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Early Signs of Kidney Problems

author image Lori Newell
I hold a Master's degree in exercise physiology/health promotion. I am a certified fitness specialist through the American College of Spots Medicine and an IYT certified yoga teacher. I have over 25 years experience teaching classes to both general public and those with chronic illness. The above allows me to write directly to the reader based on personal experiences.
Early Signs of Kidney Problems
You may feel fine in the early stages of kidney disease Photo Credit happy friends image by Gina Smith from <a href="http://www.fotolia.com">Fotolia.com</a>

Your kidneys are important. They help to remove waste products and excess fluid. Your kidneys also play a role in the production of red blood cells and some hormones, regulate salt, potassium and calcium levels in the body and control blood pressure. If you have problems with your kidneys, you need to seek medical treatment right away. Without the right treatment your kidneys can eventually fail. If you are at risk for kidney disease, you want to be aware of the early signs of kidney problems so you can see your doctor right away.

Protein and Waste Products in Your Blood and Urine

There are simple blood and urine tests your doctor can do to help detect problems with kidney function before any symptoms even appear says the National Kidney Foundation. A urine test can show the level of protein present. If there is a higher than normal amount, it may be a signal that your kidneys are losing their ability to filter properly. Your blood can be tested for blood creatine and blood urea, which also show how well your kidneys are working. Both are waste products normally produced by the body. As with protein in the urine, a high level of creatine or urea in your blood indicates that the kidneys are not doing their job.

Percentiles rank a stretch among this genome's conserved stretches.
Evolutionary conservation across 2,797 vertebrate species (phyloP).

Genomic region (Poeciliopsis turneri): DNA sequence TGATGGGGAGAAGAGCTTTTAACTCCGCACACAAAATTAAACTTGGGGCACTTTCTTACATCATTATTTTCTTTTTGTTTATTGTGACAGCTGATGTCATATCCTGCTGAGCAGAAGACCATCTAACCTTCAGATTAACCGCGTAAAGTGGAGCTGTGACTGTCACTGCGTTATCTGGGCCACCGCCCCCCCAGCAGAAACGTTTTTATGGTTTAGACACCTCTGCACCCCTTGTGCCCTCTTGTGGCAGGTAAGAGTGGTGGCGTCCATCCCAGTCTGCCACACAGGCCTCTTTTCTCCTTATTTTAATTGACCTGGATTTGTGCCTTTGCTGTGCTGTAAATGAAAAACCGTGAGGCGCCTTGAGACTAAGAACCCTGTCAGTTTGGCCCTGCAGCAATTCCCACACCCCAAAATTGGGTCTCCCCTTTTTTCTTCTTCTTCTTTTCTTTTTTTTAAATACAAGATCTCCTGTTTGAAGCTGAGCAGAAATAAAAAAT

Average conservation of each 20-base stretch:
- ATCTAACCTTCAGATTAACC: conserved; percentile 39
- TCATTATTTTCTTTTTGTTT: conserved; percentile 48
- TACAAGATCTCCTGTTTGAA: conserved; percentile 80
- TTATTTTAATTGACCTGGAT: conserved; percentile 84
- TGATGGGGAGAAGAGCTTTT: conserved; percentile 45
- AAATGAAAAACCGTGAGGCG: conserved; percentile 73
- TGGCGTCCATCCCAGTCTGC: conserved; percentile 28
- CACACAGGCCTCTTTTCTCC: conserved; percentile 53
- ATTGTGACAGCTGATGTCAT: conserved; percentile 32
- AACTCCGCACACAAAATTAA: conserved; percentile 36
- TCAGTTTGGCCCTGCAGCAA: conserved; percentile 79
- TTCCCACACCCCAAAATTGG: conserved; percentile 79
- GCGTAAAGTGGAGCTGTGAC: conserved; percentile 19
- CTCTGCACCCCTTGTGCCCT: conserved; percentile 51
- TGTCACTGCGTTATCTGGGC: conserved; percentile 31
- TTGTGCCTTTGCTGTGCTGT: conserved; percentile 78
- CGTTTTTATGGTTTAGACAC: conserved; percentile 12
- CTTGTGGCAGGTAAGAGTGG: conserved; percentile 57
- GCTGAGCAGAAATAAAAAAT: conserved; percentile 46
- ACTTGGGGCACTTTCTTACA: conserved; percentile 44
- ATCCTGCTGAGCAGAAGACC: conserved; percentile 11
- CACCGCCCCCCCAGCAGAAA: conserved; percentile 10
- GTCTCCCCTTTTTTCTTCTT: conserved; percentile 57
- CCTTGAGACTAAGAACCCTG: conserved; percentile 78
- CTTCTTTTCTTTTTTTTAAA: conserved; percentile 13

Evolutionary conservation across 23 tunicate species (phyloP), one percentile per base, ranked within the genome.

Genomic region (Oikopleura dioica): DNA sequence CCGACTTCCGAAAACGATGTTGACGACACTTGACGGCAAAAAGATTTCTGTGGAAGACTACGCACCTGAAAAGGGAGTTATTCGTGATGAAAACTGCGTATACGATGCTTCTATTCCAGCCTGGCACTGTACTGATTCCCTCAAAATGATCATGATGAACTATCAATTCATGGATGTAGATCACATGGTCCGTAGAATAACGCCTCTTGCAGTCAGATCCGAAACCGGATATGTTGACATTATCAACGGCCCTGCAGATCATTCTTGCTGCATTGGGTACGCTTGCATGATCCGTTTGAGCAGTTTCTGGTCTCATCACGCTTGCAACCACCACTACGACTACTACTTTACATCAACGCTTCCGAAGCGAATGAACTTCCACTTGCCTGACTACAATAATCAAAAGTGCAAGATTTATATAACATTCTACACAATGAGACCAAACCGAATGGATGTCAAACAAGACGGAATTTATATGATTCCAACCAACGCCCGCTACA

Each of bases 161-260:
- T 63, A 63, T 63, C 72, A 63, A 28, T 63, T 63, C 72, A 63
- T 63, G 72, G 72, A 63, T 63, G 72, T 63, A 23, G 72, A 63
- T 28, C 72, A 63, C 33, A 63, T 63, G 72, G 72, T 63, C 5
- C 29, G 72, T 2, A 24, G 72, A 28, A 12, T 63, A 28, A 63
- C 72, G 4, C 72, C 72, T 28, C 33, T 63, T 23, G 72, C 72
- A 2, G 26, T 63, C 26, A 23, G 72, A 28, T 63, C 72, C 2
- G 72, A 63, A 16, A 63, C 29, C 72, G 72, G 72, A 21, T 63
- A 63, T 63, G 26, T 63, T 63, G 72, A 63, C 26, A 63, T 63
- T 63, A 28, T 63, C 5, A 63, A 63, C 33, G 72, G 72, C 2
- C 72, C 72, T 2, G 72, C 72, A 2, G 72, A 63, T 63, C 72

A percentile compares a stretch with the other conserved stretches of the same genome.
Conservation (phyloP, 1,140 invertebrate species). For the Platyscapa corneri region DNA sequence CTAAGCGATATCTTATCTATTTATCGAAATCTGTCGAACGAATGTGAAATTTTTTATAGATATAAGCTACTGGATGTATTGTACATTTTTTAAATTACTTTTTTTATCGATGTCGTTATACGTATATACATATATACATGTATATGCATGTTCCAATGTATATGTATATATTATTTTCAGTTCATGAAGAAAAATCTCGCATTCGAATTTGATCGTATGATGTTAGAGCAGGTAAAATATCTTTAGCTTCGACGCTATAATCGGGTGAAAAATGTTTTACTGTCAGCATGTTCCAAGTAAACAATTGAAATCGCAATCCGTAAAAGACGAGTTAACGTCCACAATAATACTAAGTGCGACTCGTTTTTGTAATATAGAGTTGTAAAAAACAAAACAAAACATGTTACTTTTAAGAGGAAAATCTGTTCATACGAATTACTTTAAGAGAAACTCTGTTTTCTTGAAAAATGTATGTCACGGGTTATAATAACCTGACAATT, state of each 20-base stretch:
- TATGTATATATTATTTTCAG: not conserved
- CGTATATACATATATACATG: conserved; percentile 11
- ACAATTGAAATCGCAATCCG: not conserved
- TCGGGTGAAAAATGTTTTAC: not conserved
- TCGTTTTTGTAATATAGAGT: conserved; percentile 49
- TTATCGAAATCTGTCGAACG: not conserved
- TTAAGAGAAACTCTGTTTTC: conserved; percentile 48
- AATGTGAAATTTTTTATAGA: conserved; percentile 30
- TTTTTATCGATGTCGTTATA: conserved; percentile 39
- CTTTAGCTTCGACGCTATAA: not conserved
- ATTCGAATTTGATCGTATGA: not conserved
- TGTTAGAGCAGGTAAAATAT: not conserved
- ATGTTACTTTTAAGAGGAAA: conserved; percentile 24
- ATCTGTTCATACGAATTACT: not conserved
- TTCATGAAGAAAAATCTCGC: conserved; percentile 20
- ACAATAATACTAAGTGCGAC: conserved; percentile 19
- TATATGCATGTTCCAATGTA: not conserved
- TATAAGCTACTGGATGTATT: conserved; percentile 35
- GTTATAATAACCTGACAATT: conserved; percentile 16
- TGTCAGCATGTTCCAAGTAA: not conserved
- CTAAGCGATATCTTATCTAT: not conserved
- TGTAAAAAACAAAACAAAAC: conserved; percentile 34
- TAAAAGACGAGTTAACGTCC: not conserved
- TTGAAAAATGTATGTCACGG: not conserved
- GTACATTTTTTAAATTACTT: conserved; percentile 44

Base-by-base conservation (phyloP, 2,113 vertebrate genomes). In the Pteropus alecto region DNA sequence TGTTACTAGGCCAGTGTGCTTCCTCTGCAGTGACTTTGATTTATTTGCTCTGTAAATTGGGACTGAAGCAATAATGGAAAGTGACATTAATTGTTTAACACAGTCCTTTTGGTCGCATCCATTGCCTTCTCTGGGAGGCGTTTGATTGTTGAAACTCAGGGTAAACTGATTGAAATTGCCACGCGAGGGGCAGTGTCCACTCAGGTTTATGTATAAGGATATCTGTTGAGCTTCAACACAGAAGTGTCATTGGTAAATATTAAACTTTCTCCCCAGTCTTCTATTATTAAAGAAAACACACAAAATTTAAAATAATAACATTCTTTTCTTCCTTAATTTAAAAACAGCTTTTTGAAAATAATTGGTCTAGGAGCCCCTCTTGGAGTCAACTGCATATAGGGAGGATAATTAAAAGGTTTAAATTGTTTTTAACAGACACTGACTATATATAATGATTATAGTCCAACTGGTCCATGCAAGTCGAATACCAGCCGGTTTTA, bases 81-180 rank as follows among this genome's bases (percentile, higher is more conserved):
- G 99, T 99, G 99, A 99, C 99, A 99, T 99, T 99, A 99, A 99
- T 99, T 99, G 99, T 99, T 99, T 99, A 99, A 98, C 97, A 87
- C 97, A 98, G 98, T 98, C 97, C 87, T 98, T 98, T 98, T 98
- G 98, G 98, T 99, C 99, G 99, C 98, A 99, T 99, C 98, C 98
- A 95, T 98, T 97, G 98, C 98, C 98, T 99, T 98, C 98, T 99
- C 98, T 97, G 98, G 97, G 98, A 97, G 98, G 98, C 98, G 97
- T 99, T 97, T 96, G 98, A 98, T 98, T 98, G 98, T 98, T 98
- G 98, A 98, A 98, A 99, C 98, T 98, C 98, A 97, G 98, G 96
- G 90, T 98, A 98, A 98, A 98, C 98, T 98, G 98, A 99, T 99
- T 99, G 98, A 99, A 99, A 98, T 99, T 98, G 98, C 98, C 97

Feeling Generally Unwell

When the kidneys start to experience problems, waste products will begin to accumulate in the body. This means you can feel nauseous, start to vomit, develop dry and itchy skin, feel tired, have trouble concentrating and falling asleep. You may lose your appetite but start to gain weight due to fluid retention. You may urinate more frequently as your body tries to get rid of the excess fluid. According to the American Association of Kidney Patients, the difficulty with diagnosing this condition is that these symptoms may be mild and non-specific and not automatically alert you to possible problems with the kidneys. If you have risk factors for kidney disease such as having diabetes or heart disease, you need to discuss any changes in your physical health with your doctor.

High Blood Pressure

If the kidneys are no longer filtering as they should your blood pressure will start to rise. This is because your body is retaining fluid, which means your heart has to work harder to pump the fluid throughout your body. In addition, having high blood pressure can contribute towards developing kidney disease. However the National Kidney Disease Education Program warns that in most cases, you will not have any symptoms in the early stages, and this is why having blood and urine tests done is so important. In some cases, there are no symptoms until the kidneys are close to failure.

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